Falling in love with Taika Waititi’s last two feature films, Boy & What We Do in the Shadows, has recently prompted me to revisit his debut, Eagle vs. Shark. It turns out that Waititi’s quirky indie romcom beginnings seemingly have improved with time. Either that or it’s become easier for me as an audience to connect with Waititi’s particular aesthetic in his first film, which felt much more generic when I first gave it a try a few years ago. Not to confuse you with too many animal species here, but Eagle vs. Shark is a total wolf in sheep’s clothing situation. What I remembered as being a straight-forward romance between two hopelessly awkward nerds is actually something much darker & more amusing in retrospect. It doesn’t sport the vibrant, unmitigated success of Waititi’s two follow-ups, but it’s a perfectly wonderful debut for a comedic director in its own nuanced way.
Released almost simultaneously with Flight of the Conchords (another Waititi creation), Eagle vs. Shark is most notable as being an early glimpse of the series’ breakout star Jemaine Clement. Clement appears here with the most horrific haircut in known existence and the poisonously boisterous personality of any Danny McBride character you could think of to match, yet still serves as an oddball sex symbol for the painfully awkward fast food worker Lily, played by Loren Taylor. There’s a twee cuteness in Lily’s attraction to Clement’s ultra-nerd caricature that could possibly be a turn-off to folks who shy away from the muted, manicured comedy of names like Wes Anderson, Jody Hill, and Jared & Jerusha Hess. What a lot of people miss when they dismiss these kinds of works is the dark soul lurking within. Clement’s self-centered man-child learns no easy lessons here. He ruthlessly breaks Lily’s heart, stranding her among strangers in a fruitless attempt to impress the world by mirroring the footsteps of his deceased, suicidal brother (played by Waititi himself in old photographs & home videos). Instead of chumly thinking to yourself “What does she see in this guy?”, you’re instead horrified by the depths of depravity she’ll allow him to go while still maintaining her affection. Eagle vs Shark may be dressed up like a sugary romance, but its core is thoroughly rotted & decayed.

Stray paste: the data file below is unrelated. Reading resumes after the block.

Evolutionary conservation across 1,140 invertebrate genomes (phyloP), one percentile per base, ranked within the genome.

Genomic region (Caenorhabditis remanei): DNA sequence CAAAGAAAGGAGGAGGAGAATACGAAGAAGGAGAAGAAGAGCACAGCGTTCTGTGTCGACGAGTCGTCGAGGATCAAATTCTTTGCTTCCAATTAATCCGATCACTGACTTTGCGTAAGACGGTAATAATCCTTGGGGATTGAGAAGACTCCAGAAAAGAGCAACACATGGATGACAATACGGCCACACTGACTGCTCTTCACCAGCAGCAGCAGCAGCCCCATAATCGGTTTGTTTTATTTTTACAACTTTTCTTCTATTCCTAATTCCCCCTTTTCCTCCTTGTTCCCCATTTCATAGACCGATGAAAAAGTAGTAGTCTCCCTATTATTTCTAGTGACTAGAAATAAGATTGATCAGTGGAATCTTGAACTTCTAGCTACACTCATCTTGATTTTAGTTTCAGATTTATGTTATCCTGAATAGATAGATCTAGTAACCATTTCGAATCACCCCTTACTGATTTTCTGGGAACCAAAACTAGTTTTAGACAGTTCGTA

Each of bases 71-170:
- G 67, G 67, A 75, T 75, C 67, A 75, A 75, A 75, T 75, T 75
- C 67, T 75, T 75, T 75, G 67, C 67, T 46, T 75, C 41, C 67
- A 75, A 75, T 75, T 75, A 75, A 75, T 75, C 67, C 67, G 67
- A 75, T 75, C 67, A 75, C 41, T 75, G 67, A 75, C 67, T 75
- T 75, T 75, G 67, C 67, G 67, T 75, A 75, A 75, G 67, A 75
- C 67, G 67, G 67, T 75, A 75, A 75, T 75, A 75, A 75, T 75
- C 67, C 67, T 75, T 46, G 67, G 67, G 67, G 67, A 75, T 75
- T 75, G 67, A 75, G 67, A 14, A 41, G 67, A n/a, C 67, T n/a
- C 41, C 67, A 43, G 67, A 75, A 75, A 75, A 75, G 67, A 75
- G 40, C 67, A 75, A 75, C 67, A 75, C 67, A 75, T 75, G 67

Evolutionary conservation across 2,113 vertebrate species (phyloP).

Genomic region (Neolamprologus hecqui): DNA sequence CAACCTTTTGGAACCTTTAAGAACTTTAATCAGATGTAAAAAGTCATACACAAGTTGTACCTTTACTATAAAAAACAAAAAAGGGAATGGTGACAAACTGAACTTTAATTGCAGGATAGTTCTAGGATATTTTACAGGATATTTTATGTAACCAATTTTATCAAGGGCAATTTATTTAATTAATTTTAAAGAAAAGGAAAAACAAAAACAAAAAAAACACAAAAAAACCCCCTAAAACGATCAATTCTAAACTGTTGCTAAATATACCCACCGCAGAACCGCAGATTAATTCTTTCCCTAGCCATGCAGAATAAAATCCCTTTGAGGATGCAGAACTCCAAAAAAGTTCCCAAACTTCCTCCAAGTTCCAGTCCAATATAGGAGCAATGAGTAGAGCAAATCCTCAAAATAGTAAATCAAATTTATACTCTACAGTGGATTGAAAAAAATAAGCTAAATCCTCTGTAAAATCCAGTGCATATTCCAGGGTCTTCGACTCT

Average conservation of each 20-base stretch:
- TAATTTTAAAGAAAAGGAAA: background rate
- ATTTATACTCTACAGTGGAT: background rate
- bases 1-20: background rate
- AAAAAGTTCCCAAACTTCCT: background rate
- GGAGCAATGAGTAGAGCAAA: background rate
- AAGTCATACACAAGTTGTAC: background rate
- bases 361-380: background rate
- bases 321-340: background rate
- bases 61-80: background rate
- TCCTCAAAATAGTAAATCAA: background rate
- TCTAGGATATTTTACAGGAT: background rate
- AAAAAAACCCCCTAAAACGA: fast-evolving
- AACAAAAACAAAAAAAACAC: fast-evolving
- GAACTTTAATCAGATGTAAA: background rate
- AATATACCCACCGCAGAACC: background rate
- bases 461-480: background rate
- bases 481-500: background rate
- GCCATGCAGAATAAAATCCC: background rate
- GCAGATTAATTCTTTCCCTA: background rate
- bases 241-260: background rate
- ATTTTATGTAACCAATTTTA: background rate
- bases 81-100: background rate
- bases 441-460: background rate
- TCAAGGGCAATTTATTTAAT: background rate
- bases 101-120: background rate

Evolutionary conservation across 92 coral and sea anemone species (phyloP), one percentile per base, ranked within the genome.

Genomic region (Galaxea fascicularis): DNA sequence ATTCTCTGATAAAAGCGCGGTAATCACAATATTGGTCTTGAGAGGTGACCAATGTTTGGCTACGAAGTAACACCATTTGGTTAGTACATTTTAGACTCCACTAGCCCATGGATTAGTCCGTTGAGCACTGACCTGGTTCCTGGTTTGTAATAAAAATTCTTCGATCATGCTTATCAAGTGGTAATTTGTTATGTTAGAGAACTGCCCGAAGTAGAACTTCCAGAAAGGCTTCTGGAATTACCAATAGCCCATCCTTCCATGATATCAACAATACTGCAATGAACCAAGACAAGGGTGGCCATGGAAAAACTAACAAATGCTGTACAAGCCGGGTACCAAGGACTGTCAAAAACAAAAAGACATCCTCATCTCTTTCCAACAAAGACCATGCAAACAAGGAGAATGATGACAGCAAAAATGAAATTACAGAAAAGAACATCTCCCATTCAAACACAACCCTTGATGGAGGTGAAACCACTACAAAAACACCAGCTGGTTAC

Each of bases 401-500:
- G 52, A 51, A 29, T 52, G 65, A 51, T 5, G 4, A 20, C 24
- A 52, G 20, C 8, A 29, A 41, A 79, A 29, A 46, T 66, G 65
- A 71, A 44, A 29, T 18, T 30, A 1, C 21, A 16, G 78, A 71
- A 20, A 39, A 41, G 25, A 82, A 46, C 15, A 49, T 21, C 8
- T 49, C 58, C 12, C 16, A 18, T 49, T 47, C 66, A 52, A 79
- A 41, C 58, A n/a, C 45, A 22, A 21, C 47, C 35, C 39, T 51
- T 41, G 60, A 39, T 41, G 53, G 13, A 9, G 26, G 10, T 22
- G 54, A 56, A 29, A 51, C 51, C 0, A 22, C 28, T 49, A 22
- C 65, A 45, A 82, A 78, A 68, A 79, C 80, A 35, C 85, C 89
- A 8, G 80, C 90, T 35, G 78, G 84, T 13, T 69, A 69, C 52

It wouldn’t be surprising if a lot of folks brush this movie off as empty twee preciousness. Indeed, I remembered it being cute, but kinda vapid when I first watched it. I mean, the film features a stop motion music video about two apple cores falling in love to Devendra Banhart’s “The Body Breaks“. I’m getting twee overload readings on my B.S. scale just writing that down. Once you get past the handmade animal costumes, dinosaur-themed cinemas (Cinesaurus Rex, for the curious), and the very cheap Mortal Kombat knockoffs, (things I actually like, but feel very Etsy) the film is funny & sweet and great at making you feel like total shit. I think it might help to get used to Clement & Waititi’s world-class deadpan before approaching Eagle vs. Shark to fully appreciate its off-center sense of humor. Boy & What We Do in the Shadows are two unimpeachable comedies in my mind, but Waititi’s debut works well enough on its own terms as a dark, muted character study with a well-established visual eye & an unexpected mean streak. It’s a minor work compared to what he’s accomplished since, but I find it has gotten a lot better over time, despite what you might expect based on its mid-2000s twee tropes.